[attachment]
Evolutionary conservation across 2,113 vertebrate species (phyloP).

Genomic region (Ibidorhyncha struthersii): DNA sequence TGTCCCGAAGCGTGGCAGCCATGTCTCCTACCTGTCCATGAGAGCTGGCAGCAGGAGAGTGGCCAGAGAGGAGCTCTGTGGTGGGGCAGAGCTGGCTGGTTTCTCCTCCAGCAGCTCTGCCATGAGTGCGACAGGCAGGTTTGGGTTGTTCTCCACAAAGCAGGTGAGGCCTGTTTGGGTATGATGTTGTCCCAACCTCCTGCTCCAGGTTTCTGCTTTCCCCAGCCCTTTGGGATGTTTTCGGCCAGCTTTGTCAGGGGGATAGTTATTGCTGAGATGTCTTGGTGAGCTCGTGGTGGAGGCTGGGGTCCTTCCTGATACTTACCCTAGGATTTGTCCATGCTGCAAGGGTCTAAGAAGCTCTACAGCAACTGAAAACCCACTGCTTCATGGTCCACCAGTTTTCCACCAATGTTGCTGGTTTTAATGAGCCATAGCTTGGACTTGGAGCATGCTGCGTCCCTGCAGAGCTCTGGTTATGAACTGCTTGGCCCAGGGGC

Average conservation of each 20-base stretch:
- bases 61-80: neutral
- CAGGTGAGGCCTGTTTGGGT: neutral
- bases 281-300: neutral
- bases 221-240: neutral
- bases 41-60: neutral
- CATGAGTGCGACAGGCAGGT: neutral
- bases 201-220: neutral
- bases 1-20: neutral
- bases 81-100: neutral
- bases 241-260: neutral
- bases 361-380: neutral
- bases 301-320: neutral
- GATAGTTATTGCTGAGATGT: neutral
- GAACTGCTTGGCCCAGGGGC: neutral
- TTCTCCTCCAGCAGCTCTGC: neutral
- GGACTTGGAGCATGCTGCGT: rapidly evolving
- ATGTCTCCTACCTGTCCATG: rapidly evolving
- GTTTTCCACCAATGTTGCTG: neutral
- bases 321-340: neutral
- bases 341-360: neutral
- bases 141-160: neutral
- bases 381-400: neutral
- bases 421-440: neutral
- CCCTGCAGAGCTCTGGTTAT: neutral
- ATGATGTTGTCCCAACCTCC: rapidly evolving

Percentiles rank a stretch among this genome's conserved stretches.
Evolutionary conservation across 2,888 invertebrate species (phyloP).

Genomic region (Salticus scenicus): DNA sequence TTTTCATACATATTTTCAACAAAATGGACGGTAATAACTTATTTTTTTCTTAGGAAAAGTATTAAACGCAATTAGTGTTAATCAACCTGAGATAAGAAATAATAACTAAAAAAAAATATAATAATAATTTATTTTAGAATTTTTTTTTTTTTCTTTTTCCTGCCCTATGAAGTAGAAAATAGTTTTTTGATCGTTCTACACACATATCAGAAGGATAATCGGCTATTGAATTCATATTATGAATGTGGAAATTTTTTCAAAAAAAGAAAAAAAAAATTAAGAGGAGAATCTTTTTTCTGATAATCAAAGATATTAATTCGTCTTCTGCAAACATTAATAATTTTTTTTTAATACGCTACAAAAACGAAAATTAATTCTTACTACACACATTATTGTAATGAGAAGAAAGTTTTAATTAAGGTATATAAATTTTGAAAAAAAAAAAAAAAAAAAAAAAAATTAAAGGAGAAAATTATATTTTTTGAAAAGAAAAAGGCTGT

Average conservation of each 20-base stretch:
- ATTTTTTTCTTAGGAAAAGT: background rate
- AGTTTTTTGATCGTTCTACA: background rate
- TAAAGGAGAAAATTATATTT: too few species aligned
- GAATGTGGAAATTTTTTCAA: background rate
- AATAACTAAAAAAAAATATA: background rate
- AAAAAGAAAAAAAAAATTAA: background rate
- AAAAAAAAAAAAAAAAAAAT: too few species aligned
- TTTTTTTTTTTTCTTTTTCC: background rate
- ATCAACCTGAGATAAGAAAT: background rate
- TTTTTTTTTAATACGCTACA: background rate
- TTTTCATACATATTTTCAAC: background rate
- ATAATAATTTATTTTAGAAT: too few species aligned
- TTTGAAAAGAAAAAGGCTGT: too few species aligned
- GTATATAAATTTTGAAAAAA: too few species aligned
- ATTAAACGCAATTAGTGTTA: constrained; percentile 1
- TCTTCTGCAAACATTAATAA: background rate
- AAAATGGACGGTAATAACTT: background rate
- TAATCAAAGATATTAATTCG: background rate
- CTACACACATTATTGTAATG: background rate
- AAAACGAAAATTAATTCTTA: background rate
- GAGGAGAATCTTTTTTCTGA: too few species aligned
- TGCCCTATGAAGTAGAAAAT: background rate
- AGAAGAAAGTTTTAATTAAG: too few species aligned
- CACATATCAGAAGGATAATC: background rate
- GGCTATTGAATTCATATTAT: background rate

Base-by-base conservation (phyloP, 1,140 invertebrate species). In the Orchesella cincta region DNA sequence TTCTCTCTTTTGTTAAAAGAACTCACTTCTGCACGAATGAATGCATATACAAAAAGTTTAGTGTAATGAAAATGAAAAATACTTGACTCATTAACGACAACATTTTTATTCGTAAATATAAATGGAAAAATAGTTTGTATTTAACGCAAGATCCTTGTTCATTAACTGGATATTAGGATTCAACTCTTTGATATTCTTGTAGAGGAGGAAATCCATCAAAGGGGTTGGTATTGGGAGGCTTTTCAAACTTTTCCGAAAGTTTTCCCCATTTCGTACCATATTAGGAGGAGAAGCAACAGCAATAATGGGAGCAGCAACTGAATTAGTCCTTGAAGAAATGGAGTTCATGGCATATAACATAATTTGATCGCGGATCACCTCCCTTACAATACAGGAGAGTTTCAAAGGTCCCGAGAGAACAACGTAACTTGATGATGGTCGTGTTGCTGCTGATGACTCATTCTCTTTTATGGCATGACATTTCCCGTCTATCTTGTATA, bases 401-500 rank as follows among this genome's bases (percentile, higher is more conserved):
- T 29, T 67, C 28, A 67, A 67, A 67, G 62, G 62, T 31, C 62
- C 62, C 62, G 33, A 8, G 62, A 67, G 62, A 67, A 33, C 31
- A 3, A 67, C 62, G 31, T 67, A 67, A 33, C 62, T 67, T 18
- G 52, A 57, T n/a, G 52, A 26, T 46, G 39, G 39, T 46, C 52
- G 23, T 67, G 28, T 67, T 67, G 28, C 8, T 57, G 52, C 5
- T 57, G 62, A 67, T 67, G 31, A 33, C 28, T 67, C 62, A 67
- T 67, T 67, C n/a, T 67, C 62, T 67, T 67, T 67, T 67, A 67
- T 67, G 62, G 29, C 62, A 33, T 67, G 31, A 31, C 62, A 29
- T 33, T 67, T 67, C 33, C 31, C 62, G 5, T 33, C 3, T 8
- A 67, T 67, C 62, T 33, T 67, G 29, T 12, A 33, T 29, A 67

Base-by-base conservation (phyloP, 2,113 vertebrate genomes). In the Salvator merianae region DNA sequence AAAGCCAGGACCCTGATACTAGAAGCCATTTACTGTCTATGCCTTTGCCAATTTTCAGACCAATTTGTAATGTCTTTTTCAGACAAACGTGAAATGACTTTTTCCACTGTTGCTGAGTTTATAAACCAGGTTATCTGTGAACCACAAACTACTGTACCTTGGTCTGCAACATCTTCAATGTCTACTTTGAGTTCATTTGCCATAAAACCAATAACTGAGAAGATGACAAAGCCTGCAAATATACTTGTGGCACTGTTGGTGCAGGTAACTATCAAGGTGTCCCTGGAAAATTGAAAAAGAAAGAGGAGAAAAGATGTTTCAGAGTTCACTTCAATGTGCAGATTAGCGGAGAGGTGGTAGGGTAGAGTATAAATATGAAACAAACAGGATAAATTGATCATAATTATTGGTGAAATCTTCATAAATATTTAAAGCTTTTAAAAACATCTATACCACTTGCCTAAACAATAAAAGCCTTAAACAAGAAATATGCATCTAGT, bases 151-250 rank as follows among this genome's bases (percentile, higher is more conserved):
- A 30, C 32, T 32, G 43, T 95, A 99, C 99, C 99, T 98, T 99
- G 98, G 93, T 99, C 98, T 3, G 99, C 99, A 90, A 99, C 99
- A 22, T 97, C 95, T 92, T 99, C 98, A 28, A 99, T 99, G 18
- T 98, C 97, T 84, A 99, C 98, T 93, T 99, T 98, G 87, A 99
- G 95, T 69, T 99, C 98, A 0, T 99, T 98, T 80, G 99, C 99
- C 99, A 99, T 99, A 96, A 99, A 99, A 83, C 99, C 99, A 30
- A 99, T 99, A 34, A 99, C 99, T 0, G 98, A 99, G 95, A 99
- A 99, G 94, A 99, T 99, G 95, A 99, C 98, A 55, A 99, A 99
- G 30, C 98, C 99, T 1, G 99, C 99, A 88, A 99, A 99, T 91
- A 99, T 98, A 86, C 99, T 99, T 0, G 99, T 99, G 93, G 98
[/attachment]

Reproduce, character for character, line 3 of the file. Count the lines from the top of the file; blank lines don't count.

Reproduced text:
Average conservation of each 20-base stretch: